A petite yet sturdy breed, the Bichon Frisé is renowned for his cheerful disposition. Plus, his signature white-powdered coat and gentleness woo admirers all around the world.
The Bichon’s worldwide fan base is steeped in history. Wide-reaching travel was integral to the Bichon’s development. Developed in the Mediterranean from a mixture of Poodles and Water Spaniels, the Bichon Frisé was particularly popular in Spain and France.
Sea merchants traded the merry dogs in various ports. Sailors bestowed the little dogs as gifts to their special ladies in varied harbors, leading to the nickname “Love Dog.” King Henry III carried his indulged Bichon around his neck in a decorated basket. The French verb “bichonner” translates loosely to (no surprise!): doll up, groom or pamper. The celebrated Bichon was depicted in art, frequently painted together with his stylish owners.
But despite his fashionable early years, the Bichon demonstrated his breed’s hardiness in more recent centuries. In the 19th century, the Bichon took on less glamorous roles, living with the lower classes and performing in circuses and fairs. The breed’s adaptability allowed him to flourish in both the world of luxury and the world of work.
Today, the easygoing Bichon is adaptable to varied lifestyles. He’s eager for activity yet willing to cuddle on laps. Moreover, he still demonstrates the merry little nature that shipmen (and their ladies in every port!) and royalty cherished.
The Bichon’s dark-eyed, inquisitive countenance, as well as his joyful approach to life, continues to steal hearts today. Capable of excelling in sports such as agility and rally, the Bichon’s calm manner and affectionate nature also serve him well in therapy settings. The Bichon’s sweet makeup generally extends to other animals as well. Most (socialized) Bichons enjoy the family’s other dogs and often the cats, too.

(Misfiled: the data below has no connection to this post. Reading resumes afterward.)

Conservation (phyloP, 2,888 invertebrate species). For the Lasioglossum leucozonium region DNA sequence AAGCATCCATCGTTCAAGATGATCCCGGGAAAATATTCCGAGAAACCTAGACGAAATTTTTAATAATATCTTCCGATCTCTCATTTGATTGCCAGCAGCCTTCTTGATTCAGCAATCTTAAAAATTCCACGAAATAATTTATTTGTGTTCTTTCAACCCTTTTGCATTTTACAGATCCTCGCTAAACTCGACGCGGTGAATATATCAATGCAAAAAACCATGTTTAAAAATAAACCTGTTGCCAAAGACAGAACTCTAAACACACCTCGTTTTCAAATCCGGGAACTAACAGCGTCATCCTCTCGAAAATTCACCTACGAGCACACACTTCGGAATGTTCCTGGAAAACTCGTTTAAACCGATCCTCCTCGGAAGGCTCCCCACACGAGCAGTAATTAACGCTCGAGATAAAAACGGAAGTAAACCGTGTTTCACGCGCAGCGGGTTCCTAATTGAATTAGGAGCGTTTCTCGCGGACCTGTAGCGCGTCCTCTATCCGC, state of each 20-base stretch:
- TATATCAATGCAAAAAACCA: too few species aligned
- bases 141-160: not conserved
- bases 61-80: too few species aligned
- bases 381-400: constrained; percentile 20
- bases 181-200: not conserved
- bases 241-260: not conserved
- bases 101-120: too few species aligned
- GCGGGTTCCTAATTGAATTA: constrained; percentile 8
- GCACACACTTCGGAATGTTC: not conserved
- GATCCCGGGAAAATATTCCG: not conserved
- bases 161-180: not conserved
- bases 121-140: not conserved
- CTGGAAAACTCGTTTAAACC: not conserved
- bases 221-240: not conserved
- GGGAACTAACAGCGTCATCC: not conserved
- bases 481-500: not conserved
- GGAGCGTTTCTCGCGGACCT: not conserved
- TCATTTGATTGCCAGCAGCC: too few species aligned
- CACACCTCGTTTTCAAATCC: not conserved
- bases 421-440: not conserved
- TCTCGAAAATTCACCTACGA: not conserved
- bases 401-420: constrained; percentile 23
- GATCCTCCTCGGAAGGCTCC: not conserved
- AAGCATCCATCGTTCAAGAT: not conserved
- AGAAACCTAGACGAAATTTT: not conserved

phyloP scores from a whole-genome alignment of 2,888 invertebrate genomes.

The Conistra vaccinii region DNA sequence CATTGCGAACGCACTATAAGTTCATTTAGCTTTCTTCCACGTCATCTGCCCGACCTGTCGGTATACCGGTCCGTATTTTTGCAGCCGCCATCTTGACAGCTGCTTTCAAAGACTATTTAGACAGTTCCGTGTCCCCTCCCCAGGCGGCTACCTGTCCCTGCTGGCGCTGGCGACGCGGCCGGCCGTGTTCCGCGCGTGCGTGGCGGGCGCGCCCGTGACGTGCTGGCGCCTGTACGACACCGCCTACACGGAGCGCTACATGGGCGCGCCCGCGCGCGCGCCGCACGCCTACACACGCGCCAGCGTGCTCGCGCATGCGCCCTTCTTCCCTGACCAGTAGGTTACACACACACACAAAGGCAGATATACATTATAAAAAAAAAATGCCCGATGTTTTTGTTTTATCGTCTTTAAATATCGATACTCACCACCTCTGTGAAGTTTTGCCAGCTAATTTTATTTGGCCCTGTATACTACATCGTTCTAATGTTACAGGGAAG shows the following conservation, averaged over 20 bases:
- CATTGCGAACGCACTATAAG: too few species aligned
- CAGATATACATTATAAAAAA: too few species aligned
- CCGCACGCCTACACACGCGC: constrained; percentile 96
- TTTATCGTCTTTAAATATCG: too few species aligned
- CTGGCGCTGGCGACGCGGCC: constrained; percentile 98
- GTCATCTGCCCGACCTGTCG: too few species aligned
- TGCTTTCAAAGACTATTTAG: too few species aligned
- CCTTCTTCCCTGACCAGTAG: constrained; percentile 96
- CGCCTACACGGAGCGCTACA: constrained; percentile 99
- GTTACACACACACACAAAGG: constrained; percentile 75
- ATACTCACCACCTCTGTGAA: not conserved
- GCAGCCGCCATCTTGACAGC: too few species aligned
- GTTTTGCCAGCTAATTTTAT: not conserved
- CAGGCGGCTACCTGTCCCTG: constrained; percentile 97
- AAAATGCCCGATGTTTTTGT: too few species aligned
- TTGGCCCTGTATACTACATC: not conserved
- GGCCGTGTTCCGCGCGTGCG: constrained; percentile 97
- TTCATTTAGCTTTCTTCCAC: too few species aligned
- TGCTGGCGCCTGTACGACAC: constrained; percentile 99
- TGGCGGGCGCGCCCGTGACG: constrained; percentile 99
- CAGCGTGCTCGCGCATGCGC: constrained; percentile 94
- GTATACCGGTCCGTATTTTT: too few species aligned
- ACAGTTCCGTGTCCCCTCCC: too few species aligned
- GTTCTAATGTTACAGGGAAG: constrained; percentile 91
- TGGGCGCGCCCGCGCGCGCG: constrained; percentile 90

Smart but at times spirited and independent, the Bichon responds to positive training with enthusiasm, at least most of the time. While he thrives on walks or learning tricks, the Bichon doesn’t expect a full day’s trekking to wear him out. Most Bichon match up with apartment dwellers nicely. Just be prepared for the occasional burst of energy, often demonstrated in jubilant, scatty scampering around the house. Too social and charming for guard duty, the Bichon nonetheless offers plenty of warning barks when dogs, mail carriers or the every-threatening squirrel strolls by the house.
Thumbnail: Photography by MARIJARADOVIC/ISTOCK.
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Originally an attorney, Lynn Hayner has been writing for companion animal publications for more than 15 years. She researches breed profiles, dabbles in animal law issues and collects stories about dogs and their families in her travels. A lifelong dog aficionado, Lynn is shadowed by her “Who the heck needs a leash, I’ll follow mama any- where,” German Shepherd Dog, Zoey. Follow Lynn on Twitter at @lynnhayner.